H.R. 5974 would require the Department of Veterans Affairs (VA) to identify medical facilities that could reduce costs by using on-site equipment to dispose of medical waste and to purchase such equipment for those facilities. Currently, VA disposes of regulated medical waste (RMW) by the following methods: contracts with off-site facilities, sharing agreements with other federal agencies, and various forms of on-site activities. In 2017, VA spent roughly $10 million to dispose of RMW.
Under this bill, VA would be required to develop a cost analysis model which would compare the costs of contracting with nondepartment entities to treat medical waste at off-site locations to the costs of treating medical waste at VA medical facilities. The bill specifies that the model must amortize capital costs over a 10-year period. For facilities where that analysis showed savings over a 5-year period, VA would be required to purchase, install, and operate on-site equipment to dispose of medical waste.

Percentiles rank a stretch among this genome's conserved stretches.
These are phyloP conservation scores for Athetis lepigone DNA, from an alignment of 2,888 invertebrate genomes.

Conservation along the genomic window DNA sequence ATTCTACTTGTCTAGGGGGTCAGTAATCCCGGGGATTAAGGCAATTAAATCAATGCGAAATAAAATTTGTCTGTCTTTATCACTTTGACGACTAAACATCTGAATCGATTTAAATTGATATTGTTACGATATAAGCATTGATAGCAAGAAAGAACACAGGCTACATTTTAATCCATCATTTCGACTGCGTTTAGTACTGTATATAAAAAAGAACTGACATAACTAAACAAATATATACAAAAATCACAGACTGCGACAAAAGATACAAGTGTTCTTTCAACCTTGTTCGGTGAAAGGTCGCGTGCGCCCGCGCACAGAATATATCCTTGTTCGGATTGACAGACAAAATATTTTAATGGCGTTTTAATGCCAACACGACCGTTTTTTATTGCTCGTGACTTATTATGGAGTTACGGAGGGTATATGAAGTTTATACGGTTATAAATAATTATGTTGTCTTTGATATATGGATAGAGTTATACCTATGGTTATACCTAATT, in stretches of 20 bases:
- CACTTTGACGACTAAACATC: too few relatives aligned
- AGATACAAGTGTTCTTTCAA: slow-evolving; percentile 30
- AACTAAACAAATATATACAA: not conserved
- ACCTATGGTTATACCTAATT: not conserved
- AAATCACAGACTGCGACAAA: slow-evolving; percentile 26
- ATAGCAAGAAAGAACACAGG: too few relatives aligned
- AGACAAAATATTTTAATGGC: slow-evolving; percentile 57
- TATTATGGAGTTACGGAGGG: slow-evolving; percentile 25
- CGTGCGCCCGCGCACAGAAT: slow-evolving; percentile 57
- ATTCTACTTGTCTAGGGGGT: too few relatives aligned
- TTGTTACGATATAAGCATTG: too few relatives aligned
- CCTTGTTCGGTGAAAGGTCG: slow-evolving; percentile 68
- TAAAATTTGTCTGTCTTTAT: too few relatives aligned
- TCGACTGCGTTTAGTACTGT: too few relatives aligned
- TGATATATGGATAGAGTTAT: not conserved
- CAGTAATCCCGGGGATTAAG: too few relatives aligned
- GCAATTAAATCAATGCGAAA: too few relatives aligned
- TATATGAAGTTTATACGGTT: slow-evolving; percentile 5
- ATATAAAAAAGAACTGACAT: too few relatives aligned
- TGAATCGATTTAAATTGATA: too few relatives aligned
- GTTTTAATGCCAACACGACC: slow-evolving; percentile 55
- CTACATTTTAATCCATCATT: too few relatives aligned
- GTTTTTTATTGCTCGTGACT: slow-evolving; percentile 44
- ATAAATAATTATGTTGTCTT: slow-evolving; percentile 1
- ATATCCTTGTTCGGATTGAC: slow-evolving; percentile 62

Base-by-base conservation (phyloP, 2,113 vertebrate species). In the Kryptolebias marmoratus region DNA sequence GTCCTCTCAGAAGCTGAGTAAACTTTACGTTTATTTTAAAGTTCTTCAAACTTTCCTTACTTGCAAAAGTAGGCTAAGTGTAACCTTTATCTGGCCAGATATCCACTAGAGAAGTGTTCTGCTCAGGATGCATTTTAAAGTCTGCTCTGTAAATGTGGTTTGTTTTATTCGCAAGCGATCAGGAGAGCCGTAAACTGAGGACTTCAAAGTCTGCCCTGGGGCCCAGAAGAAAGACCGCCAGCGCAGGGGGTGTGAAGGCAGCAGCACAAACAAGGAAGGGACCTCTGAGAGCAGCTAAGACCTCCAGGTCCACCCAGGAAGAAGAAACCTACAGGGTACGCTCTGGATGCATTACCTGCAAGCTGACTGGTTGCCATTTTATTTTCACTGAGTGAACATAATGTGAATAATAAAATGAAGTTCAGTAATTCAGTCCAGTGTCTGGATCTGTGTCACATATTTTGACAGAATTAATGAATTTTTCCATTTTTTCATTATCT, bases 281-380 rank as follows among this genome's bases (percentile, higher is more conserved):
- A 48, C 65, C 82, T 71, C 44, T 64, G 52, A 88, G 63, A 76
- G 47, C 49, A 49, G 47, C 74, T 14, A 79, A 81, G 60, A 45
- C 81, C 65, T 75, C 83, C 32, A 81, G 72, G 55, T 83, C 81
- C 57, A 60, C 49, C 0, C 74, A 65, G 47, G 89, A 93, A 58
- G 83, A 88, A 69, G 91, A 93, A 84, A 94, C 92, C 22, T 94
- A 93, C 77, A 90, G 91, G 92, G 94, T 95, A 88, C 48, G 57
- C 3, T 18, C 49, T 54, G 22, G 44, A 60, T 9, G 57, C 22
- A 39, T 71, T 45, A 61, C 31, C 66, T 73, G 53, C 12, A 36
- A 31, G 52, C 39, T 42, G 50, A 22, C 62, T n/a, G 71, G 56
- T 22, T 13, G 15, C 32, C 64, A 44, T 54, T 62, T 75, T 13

Although the model would spread the initial costs of procuring and installing a disposal system over ten years, those capital costs would need to be obligated when the purchase agreement is finalized. Thus, CBO expects that most cases in which the model indicates a five-year savings would, in fact, result in costs over the first five years. However, because the costs of disposing of RMW vary based on state and local laws and regulations, CBO cannot project the outcome of VA’s analysis. Thus, CBO is unable to estimate the magnitude of the cost of implementing H.R. 5974 at this time.
Enacting H.R. 5974 would not affect direct spending or revenues; therefore, pay-as-you-go procedures do not apply.
CBO estimates that enacting H.R. 5974 would not increase net direct spending or on-budget deficits in any of the four consecutive 10-year periods beginning in 2029.
H.R. 5974 contains no intergovernmental or private-sector mandates as defined in the Unfunded Mandates Reform Act.